Alton Brown was one of the authors for the Texas Book Festival. So when we were in Austin, we planned on getting him too.
I bought 4 copies of his new book, Good Eats 2; one more for me; one for mom’s upcoming birthday; and two for friends.  Now his new book is big; not only big but heavy. Close to 10 pounds.  It cost me $10 to mail back to mom, that’s how heavy it was. So I was dragging 4 of these tomes around for several hours.
The signing was away from the Capitol. I think Central Market did the arrangements and they picked a spot that was good for them. The signing was at night. It was also a ticketed event that no one knew about. Well, about 200 Central Market shoppers knew as they had the tickets but the other 400 people that showed up did not know.
Alton Brown and Central Market knew about the extra people and he promised to stay until everyone got their books signed. Very cool of him.
The ticketed people got to be inside and sit in chairs while Alton did a 30 minute question and answer session.  Good for the ticketed but not so good for the rest of us. Luckily it was a beautiful night although we were stuck on the sidewalk.
Every now and then we would hear the crowd inside laughing. Nothing like a little salt in the wounds. First we don’t have tickets.  Then we don’t have seats. And now we don’t get to hear the comedian, Alton Brown.
About 10 minutes later an employee from Central Market came out and related the latest joke that Alton told. She walked down the line and she repeated herself after every 30 people or so. When she reached the end of the line she started back toward the front with a different tidbit from Alton. Again very cool.
So our human tweet (the girl working the lines with Alton Bon Mots) told us he will be writing a kids book soon because his kid asked him to.
When Alton was asked what other chefs we should be watching on Food Network he responded that we should we only watching him and buying his DVD’s and books. Well, I thought it was funny.
When the signing started there was a lot of chaos. Being outside, we were in the dark about what was happening. We saw a lot of people leave the area but no one was being let in the room. Standing in line a good hour before the event started and waiting another hour and not moving caused some stress especially when the feet and lower back started complaining.
Now we saw the ‘human tweet’ come out and start looking through the line. It appeared she was counting heads.  I hate that. Is usually means they will cut off the line and not everyone will get their autograph.  A few minutes later she led a few people from the back of the line into the room.  A little later a few more people are led inside.  A lot of question marks popped up over people’s heads. One of the guys in front of me went to the people guarding the door to find out what was happening.  He was told that Alton requested that people with kids, or the elderly, or the handicapped be taken care of first.  Very nice of him. My feet hate Alton but my heart was okay with the decision.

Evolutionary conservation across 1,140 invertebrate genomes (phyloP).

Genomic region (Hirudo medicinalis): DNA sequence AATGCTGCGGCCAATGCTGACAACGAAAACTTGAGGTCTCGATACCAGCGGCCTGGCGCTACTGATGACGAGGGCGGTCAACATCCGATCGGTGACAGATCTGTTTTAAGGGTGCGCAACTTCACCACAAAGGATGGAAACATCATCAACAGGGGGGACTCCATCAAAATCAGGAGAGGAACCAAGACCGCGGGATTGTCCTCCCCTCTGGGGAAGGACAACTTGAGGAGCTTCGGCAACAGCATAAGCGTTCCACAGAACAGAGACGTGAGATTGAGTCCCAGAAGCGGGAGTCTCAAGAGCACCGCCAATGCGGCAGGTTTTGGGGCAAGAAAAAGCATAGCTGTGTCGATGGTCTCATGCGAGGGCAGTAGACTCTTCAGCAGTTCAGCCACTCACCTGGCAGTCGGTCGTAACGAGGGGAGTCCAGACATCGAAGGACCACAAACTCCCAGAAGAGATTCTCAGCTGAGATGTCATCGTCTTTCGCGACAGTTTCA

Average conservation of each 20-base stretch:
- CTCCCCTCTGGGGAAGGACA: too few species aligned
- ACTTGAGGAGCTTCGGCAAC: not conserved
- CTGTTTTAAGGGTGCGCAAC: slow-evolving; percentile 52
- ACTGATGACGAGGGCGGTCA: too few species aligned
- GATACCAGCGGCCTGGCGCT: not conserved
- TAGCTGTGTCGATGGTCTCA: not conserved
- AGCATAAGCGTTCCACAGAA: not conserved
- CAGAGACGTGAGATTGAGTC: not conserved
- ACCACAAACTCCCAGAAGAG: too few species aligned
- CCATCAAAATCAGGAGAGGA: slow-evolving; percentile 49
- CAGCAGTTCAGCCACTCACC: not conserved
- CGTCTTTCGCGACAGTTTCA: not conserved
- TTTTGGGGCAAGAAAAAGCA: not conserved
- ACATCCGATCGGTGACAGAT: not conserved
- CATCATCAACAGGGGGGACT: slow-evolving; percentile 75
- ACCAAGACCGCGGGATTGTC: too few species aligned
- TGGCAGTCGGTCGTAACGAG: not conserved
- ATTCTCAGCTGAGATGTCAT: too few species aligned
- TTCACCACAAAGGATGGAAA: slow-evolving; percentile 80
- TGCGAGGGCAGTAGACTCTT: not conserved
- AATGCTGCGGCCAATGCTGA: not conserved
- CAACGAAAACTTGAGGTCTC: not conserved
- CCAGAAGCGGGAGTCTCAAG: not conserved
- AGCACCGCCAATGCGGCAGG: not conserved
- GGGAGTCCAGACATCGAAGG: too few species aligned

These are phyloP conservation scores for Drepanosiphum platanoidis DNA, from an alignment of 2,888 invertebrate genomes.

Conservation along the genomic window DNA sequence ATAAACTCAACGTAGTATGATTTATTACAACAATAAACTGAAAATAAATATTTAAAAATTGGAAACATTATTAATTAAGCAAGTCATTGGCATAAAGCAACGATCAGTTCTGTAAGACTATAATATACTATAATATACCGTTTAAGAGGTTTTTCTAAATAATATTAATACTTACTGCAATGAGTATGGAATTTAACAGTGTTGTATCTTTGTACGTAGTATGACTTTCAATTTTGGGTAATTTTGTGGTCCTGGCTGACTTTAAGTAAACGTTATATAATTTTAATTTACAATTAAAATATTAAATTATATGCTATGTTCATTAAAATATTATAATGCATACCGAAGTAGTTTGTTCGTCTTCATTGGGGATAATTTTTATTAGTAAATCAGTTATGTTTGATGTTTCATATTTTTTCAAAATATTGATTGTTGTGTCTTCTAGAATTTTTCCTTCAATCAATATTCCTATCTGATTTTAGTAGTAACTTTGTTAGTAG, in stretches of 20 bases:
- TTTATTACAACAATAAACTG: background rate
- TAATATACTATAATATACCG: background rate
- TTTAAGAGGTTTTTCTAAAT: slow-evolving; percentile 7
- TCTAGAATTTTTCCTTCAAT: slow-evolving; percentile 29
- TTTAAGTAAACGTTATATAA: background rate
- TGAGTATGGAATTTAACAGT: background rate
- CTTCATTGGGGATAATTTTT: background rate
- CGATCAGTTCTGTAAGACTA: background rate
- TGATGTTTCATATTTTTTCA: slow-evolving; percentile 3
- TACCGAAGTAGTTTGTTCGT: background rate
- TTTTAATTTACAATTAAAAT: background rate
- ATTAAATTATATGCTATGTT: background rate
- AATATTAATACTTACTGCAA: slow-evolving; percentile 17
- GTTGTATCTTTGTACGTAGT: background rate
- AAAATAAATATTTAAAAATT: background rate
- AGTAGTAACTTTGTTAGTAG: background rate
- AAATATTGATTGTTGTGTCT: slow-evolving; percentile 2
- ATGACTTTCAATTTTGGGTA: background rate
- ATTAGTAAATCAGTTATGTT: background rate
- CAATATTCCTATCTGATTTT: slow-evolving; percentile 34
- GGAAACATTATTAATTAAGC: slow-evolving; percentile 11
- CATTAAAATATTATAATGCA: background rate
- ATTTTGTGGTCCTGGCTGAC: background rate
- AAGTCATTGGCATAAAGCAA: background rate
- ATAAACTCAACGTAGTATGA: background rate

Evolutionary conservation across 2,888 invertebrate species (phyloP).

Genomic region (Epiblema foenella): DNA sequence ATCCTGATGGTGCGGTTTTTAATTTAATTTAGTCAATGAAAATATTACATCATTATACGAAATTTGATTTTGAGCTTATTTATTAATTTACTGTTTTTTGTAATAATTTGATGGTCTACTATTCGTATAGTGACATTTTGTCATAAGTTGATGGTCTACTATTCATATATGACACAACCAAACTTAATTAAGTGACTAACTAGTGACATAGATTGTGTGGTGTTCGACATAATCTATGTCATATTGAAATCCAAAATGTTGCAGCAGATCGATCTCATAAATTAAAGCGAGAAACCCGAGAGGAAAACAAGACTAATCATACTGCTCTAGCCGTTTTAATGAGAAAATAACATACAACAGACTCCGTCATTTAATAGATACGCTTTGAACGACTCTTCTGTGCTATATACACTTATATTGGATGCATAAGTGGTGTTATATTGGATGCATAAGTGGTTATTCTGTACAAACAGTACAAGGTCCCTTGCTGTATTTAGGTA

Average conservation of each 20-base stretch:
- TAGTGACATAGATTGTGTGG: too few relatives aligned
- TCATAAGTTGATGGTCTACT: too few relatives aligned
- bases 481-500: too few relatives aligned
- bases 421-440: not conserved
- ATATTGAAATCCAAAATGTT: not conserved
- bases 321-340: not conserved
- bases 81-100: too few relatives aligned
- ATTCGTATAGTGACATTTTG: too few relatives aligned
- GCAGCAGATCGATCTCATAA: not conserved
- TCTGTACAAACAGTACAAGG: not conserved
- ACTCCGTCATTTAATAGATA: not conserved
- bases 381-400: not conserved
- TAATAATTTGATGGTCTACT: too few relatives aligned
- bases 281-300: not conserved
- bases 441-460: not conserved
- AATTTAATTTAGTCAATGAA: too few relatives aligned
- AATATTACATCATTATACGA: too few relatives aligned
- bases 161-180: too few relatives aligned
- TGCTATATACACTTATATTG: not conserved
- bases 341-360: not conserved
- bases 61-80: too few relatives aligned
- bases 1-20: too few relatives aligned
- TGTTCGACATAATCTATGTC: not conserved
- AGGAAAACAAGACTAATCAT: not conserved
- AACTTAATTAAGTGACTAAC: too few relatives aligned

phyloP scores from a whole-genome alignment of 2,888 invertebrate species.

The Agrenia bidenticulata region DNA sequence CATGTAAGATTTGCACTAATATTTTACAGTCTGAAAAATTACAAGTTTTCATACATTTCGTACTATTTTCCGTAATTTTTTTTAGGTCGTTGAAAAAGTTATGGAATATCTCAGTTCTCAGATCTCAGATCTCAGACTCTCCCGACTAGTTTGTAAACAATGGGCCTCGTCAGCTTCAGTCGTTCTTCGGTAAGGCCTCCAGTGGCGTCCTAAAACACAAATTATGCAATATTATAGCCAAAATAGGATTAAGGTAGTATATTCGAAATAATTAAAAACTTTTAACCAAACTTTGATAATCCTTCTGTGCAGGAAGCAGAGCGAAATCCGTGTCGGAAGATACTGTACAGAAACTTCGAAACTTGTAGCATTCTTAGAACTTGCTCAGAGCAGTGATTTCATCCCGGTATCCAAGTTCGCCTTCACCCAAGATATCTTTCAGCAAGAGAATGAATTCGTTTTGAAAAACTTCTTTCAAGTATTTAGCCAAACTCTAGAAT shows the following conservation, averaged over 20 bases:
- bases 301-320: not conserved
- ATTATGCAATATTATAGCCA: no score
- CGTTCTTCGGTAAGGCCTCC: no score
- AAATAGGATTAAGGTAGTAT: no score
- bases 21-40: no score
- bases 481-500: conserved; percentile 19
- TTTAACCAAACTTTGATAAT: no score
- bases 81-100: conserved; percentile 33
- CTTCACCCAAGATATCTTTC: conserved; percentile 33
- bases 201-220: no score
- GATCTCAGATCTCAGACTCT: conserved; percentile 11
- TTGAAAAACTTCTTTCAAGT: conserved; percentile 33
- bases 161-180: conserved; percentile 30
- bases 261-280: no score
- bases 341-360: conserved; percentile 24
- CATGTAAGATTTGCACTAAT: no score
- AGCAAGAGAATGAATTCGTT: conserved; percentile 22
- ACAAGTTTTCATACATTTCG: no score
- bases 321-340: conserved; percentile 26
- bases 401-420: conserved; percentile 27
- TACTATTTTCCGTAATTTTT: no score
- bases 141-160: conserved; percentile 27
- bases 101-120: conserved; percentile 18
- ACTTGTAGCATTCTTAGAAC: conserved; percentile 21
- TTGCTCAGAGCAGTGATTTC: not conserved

As I said my feet hate Alton. It was another 1 ½ hours before we got inside the room. Inside the room we waited another 30 minutes but adrenaline is pumping because we crossed the threshold.
He was very efficient and cordial. He stood at a podium to do the signing. He was relaxed and he shouted “Next!” when he finished with that person. He directed the scene. He made sure all of the parts kept moving.  He signed and chit chatted.  He chatted as he posed for a few photos.  When you were done he handed back the book and shouted for the next person.
All of the sudden he stopped. He walked away from the podium and into the area with the seats. A lady was sitting with her 6 or 7 year old daughter sleeping on her shoulder. He talked to her for a few minutes and then the lady called her husband out of line. Alton took the book from the hubby’s hand and signed it. They chatted as the kid slept. Now the kid could go to bed.
When our turn came I lifted the bag with 40 pounds of books to the podium and tried not to grunt from the effort.  He signed each book as I asked him about flying.  A friend of mine clued me in that he flew himself to location whenever he could (Thanks DeeVee!).
You could tell he was happy to have a non-cooking question.   He admitted he loved to fly and really enjoyed traveling that way. He regretted the costs in NYC were too much to house his plane there otherwise he’d commute to work that way. He handed back our books and shouted “Next!” as we turned away very content after a long day of collecting.
AH

Thursday, October 28, 2010

Texas Book Festival 2010

A few weeks ago the wife, Kae, and I traveled down to Austin for the Texas Book Festival (10/16/10).   This book fair hasn’t been on my radar. In fact, I never heard of it until a month earlier and I’m not even sure how I found out about it. Like a lot of things in life, sometimes you just trip over something that you are supposed to pay attention to.